Symptoms

Other symptoms may accompany liver pain. The following are some of the possibilities ( some of these, found with liver discomfort, may indicate a serious condition):

Portal hypertension ; breathing troubles ; eating disorders; exhaustion ; itching ; jaundice ; pain when breathing or coughing; right shoulder pain; swollen testes

Differentiating

Liver pain and abdominal pain in general are sometimes confused with each other. For reference purposes on this site, all upper-right abdominal pain is considered as potentially being liver pain. A doctor or medical professional may be able to determine the difference between particular types of pain in the abdomen, and whether they are related to the liver itself. Kidney pain is distinguished as it is located below the liver. Pancreas pain is also distinct, as it is also underneath.

Excessive drinking, or alcohol abuse, is commonly associated with liver pain. However, such pain as a symptom after drinking may also imply another underlying cause (such as hepatitis), which could itself be caused or worsened by the alcohol.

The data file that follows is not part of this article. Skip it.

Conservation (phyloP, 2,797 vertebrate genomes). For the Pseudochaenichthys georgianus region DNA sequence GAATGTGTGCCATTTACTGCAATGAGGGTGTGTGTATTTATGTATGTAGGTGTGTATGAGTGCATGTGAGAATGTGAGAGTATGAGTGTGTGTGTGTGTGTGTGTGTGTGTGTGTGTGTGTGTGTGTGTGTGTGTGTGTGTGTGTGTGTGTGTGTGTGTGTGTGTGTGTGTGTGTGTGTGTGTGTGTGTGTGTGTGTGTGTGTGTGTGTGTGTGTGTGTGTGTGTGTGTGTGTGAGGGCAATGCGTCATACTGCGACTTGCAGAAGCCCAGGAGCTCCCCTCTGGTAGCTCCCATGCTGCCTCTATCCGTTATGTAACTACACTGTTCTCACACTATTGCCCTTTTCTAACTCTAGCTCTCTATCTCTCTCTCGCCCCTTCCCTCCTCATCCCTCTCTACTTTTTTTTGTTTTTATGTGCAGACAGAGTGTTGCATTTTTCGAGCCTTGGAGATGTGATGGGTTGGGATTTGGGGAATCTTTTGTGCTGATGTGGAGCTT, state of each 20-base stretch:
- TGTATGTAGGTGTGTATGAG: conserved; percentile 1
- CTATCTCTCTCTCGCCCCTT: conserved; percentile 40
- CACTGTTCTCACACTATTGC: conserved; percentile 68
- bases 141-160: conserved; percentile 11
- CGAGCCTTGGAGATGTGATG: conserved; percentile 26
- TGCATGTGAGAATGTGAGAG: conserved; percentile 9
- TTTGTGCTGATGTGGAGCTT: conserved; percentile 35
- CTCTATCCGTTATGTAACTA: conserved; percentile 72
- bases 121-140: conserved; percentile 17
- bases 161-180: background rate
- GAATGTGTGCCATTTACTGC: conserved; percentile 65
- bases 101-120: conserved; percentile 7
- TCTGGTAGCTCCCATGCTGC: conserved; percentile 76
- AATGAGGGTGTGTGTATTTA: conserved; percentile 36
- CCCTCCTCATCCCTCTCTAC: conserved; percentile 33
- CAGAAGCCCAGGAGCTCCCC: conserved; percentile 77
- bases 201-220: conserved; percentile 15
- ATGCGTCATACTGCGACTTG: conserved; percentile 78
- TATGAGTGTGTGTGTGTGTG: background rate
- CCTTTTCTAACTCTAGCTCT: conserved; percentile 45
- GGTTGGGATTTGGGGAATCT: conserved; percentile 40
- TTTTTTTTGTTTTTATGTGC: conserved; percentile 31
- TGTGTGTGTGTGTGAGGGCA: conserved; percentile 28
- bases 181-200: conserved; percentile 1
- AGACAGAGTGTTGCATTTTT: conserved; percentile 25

Diagnosis and treatment

A doctor may use some of the other present symptoms to assist in making a diagnosis of the liver pain cause. Treatment methods that may be used vary based on the diagnosis of the underlying cause. You can learn more about the particular potential causes mentioned on this site. Liver pain treatment methods may also include symptomatic options to relieve the pain and other symptoms experienced by the patient.

Back pain after epidural steroid injection

back pain after epidural steroid injection

However, epidural fibrosis, the formation of scar tissue near the nerve root, can put pressure on the nerve roots and thereby cause pain. Typically, symptoms associated with epidural fibrosis appear about 6 to 12 weeks after back surgery. Sometimes patients experience good pain relief early on after their surgery, but as the scar tissue slowly forms, the pain relief diminishes and leg and back pain recurs or increases. Occasionally the nerve damage from the original cause of the patient's pain makes the nerve heal more slowly. Burning pain, or a constant gnawing pain that does not change with position, can be suggestive of scarring around nerves.